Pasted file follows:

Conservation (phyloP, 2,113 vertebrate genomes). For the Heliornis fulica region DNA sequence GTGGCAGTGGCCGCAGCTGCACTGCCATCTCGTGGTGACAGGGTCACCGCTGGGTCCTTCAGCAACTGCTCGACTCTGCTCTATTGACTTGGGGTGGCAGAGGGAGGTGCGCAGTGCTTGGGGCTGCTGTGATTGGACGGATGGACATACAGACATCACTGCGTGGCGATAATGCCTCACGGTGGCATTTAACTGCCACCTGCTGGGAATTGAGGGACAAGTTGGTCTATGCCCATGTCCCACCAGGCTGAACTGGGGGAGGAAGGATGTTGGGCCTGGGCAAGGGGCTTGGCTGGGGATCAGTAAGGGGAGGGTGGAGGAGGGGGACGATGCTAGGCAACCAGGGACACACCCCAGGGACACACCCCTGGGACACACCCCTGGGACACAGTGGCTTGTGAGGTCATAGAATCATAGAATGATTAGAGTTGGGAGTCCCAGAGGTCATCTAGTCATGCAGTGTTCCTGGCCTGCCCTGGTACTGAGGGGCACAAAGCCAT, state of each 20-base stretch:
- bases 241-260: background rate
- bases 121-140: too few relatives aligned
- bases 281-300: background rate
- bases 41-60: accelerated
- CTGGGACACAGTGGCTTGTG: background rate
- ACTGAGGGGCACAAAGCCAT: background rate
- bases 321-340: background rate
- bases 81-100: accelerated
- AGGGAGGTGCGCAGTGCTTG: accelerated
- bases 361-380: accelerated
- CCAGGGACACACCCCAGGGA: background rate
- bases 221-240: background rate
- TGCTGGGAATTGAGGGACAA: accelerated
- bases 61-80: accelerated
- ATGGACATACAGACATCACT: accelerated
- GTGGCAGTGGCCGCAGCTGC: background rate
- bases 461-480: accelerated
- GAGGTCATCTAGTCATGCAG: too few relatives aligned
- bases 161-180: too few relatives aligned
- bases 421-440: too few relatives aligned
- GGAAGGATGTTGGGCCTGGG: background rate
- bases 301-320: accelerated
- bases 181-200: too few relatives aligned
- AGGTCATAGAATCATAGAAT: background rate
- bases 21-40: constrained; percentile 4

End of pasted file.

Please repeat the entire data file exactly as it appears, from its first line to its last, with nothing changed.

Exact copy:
Conservation (phyloP, 2,113 vertebrate genomes). For the Heliornis fulica region DNA sequence GTGGCAGTGGCCGCAGCTGCACTGCCATCTCGTGGTGACAGGGTCACCGCTGGGTCCTTCAGCAACTGCTCGACTCTGCTCTATTGACTTGGGGTGGCAGAGGGAGGTGCGCAGTGCTTGGGGCTGCTGTGATTGGACGGATGGACATACAGACATCACTGCGTGGCGATAATGCCTCACGGTGGCATTTAACTGCCACCTGCTGGGAATTGAGGGACAAGTTGGTCTATGCCCATGTCCCACCAGGCTGAACTGGGGGAGGAAGGATGTTGGGCCTGGGCAAGGGGCTTGGCTGGGGATCAGTAAGGGGAGGGTGGAGGAGGGGGACGATGCTAGGCAACCAGGGACACACCCCAGGGACACACCCCTGGGACACACCCCTGGGACACAGTGGCTTGTGAGGTCATAGAATCATAGAATGATTAGAGTTGGGAGTCCCAGAGGTCATCTAGTCATGCAGTGTTCCTGGCCTGCCCTGGTACTGAGGGGCACAAAGCCAT, state of each 20-base stretch:
- bases 241-260: background rate
- bases 121-140: too few relatives aligned
- bases 281-300: background rate
- bases 41-60: accelerated
- CTGGGACACAGTGGCTTGTG: background rate
- ACTGAGGGGCACAAAGCCAT: background rate
- bases 321-340: background rate
- bases 81-100: accelerated
- AGGGAGGTGCGCAGTGCTTG: accelerated
- bases 361-380: accelerated
- CCAGGGACACACCCCAGGGA: background rate
- bases 221-240: background rate
- TGCTGGGAATTGAGGGACAA: accelerated
- bases 61-80: accelerated
- ATGGACATACAGACATCACT: accelerated
- GTGGCAGTGGCCGCAGCTGC: background rate
- bases 461-480: accelerated
- GAGGTCATCTAGTCATGCAG: too few relatives aligned
- bases 161-180: too few relatives aligned
- bases 421-440: too few relatives aligned
- GGAAGGATGTTGGGCCTGGG: background rate
- bases 301-320: accelerated
- bases 181-200: too few relatives aligned
- AGGTCATAGAATCATAGAAT: background rate
- bases 21-40: constrained; percentile 4